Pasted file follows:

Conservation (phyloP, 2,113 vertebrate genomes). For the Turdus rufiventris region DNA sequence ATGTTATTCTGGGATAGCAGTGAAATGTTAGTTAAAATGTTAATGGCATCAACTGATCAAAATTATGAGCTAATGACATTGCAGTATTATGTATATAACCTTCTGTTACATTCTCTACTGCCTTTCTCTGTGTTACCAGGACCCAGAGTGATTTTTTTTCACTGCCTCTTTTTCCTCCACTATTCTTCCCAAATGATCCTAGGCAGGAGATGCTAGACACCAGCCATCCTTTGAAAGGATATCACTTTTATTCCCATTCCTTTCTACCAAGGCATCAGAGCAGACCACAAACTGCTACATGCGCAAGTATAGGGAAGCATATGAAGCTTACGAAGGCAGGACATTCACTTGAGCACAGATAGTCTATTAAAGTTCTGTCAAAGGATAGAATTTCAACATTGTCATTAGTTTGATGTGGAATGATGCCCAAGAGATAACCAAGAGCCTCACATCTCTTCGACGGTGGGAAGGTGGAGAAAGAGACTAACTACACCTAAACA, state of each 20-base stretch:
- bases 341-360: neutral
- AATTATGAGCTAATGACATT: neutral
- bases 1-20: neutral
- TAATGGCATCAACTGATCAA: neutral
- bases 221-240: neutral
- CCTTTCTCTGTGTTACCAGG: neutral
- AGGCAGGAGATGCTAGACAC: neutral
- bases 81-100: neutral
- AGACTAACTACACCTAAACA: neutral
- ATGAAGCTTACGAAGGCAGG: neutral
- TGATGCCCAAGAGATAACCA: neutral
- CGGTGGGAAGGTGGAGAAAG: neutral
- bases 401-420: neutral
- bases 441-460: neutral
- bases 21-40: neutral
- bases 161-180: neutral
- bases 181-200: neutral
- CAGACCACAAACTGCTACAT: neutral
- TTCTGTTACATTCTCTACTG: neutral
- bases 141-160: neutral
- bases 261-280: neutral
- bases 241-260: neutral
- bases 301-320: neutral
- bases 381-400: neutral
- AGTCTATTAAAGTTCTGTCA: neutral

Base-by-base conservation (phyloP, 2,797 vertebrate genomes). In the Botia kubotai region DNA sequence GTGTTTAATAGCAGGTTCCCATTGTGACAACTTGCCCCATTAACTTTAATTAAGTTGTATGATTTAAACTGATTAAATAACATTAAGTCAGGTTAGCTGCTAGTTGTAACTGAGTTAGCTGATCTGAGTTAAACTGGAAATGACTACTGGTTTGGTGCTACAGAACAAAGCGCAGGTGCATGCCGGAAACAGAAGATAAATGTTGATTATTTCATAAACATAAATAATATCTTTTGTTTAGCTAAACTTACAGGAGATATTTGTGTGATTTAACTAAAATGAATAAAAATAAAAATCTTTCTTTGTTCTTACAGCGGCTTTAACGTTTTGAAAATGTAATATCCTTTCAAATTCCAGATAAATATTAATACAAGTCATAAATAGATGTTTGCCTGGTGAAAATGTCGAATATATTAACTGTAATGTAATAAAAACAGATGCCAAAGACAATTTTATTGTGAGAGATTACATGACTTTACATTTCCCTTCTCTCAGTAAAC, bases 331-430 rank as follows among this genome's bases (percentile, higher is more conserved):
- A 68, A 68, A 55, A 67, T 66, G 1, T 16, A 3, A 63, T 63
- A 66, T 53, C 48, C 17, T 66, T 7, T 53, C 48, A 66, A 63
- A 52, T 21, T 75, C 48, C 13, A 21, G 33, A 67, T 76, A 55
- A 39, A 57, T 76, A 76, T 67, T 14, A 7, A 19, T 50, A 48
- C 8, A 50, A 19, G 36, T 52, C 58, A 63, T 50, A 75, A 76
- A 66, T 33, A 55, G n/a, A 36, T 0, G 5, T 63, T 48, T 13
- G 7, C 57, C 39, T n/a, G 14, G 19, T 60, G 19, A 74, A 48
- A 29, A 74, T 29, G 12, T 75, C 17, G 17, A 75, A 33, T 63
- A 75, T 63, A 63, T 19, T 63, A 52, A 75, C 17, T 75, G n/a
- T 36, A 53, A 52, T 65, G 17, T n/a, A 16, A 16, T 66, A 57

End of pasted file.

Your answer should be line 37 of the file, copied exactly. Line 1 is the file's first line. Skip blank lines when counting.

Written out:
- T 36, A 53, A 52, T 65, G 17, T n/a, A 16, A 16, T 66, A 57